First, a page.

In my 20s I struggled to find myself. My mind told me that I was worthy, but my heart remained broken. I found myself in a string of relationships that brought out the worst version of me. At 21 I noticed a pattern. I was constantly putting myself in unhealthy situations. I knew that if I didn’t love myself I would continue on a much more destructive path. I had allowed my circumstances to influence the choices I made, the clothes I wore and how I viewed myself. I even turned to makeup to try to cover up how I was feeling, foolishly thinking that no one would notice. No matter how much makeup or highlighter I wore nothing could replicate radiance. The natural glow that so many try to reproduce yet fail. That inner light that draws people to you and exudes confidence and joy. I was tired of living in a mediocre state and began to take small steps to release the past and forgive. It wasn’t until I began to love myself that I was able to attract my soul mate, the one who was able to see me exactly as I am.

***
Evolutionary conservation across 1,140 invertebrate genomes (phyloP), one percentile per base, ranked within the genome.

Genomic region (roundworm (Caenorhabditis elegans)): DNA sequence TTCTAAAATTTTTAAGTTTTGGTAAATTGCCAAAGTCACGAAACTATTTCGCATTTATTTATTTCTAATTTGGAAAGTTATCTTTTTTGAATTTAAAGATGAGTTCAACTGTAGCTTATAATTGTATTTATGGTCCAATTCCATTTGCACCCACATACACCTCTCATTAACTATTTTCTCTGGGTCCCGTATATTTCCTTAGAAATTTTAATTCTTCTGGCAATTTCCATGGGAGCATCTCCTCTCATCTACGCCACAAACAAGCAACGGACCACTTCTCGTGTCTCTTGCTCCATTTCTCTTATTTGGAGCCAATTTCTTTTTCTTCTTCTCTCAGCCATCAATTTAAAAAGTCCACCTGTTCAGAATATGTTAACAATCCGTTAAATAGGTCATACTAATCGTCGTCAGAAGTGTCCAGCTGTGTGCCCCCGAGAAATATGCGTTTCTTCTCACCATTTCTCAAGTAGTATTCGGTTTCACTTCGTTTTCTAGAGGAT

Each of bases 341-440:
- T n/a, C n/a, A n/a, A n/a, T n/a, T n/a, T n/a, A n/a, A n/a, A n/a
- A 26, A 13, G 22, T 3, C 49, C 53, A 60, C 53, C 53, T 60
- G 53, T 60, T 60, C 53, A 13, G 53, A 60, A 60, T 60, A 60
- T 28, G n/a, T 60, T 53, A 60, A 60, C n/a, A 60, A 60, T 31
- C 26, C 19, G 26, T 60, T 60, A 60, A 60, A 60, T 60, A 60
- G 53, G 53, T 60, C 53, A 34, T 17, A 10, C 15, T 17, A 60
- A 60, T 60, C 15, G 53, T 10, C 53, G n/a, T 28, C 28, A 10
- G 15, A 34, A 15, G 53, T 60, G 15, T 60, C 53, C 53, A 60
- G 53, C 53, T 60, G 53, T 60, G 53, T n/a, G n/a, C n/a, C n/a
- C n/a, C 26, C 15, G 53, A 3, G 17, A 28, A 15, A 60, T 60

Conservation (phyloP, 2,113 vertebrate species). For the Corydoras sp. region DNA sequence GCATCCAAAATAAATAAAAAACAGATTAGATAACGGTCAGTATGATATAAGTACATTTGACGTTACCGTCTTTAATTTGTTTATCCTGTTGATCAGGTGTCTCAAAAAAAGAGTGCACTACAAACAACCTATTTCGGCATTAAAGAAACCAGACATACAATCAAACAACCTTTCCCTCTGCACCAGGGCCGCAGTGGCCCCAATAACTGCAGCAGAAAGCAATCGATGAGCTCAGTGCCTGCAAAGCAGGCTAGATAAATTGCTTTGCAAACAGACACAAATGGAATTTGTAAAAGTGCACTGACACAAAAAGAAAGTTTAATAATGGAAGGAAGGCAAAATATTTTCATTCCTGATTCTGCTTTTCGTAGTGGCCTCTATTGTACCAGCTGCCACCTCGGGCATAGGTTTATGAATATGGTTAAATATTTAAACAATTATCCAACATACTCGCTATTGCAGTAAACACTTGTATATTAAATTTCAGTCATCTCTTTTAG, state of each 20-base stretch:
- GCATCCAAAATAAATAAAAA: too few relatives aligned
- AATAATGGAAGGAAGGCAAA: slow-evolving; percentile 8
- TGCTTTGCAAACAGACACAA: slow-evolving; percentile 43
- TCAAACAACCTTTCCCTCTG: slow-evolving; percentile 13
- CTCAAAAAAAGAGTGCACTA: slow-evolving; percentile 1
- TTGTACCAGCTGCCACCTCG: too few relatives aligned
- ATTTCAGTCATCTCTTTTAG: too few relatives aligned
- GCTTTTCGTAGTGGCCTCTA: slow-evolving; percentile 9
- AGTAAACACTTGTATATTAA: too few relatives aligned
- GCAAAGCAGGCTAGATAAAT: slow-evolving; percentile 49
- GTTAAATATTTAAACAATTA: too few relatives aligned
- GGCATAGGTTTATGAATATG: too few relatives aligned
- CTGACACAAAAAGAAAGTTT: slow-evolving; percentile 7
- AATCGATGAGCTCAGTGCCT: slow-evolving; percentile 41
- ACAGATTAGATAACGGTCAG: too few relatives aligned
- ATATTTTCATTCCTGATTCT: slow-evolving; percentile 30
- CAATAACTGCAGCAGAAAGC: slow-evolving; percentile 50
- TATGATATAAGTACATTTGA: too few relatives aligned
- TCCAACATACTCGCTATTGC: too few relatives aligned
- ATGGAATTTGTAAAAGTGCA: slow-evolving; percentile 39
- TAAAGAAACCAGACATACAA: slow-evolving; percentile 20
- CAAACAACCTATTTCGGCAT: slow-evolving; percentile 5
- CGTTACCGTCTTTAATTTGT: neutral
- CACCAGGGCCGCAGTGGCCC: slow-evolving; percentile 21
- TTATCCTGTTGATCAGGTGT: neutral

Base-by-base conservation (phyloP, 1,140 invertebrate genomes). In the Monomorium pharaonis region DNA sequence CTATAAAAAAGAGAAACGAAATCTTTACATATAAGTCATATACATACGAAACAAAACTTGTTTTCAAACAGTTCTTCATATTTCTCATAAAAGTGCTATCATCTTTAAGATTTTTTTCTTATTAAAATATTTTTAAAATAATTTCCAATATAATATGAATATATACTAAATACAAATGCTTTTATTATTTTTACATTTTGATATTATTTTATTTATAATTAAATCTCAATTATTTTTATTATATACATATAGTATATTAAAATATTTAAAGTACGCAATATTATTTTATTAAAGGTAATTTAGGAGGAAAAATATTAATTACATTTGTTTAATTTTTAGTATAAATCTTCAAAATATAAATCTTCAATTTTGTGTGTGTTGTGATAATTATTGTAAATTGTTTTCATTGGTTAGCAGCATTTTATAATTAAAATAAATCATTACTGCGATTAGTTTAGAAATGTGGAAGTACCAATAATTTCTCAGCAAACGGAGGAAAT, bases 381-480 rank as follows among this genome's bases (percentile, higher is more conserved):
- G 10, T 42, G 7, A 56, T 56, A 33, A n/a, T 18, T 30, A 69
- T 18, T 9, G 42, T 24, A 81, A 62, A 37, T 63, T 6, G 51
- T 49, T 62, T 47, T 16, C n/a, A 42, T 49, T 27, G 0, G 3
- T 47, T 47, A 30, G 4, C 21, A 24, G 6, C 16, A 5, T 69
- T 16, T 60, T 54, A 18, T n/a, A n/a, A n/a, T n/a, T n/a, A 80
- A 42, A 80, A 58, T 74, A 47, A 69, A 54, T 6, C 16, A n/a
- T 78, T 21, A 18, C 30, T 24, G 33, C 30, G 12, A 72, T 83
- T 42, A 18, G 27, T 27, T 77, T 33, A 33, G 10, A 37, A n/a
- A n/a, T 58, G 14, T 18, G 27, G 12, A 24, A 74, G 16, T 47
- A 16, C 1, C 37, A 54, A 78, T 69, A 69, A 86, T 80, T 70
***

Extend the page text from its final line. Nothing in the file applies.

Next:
A few months before I turned 30 I got a lead. I took a leap of faith and took a DNA text through Ancestry.com and was linked to a second cousin. She knew my Father and very delicately explained that he was a troubled man. He had a substance abuse problem and couldn’t keep a stable job. He had also Fathered other children. I met my siblings a few years ago and learned that he had been absent in their lives. He was 45 when he died of cirrhosis of the liver. I had allowed his actions to influence how I viewed myself when they had nothing to do with me. How could I expect him to love me when he clearly hadn’t loved himself. His absence had been the best gift he had ever given me.